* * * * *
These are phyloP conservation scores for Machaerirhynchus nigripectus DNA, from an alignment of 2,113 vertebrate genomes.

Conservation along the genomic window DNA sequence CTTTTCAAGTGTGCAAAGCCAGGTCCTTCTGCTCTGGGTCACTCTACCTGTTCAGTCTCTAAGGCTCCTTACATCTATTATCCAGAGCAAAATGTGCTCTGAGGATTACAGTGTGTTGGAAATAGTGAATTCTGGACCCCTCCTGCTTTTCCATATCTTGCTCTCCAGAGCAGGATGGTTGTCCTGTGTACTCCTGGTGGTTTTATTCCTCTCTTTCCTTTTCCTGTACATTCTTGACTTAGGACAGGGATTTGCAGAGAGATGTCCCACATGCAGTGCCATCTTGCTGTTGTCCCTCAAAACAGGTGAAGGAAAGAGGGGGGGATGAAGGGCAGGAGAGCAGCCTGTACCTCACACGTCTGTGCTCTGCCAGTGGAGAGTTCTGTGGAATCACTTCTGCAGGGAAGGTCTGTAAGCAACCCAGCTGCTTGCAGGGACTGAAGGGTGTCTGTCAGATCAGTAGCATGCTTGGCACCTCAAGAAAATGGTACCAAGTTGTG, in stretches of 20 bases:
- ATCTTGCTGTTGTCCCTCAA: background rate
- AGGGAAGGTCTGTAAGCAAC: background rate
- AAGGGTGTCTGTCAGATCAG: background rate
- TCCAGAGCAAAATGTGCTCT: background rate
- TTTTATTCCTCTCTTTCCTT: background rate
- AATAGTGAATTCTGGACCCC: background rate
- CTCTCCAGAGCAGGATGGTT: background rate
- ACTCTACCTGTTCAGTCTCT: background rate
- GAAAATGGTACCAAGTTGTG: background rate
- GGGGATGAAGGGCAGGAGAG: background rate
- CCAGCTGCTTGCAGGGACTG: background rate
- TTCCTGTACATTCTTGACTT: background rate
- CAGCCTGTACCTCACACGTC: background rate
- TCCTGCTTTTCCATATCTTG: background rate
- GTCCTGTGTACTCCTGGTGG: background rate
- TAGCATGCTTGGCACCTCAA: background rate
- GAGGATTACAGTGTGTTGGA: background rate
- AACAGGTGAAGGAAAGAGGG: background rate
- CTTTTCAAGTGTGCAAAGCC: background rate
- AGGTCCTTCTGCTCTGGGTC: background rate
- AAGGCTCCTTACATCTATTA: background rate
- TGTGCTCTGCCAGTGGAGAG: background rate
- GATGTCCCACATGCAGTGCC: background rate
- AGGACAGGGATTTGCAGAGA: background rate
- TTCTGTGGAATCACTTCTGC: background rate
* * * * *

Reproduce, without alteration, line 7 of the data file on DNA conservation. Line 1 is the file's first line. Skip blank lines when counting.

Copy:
- TTTTATTCCTCTCTTTCCTT: background rate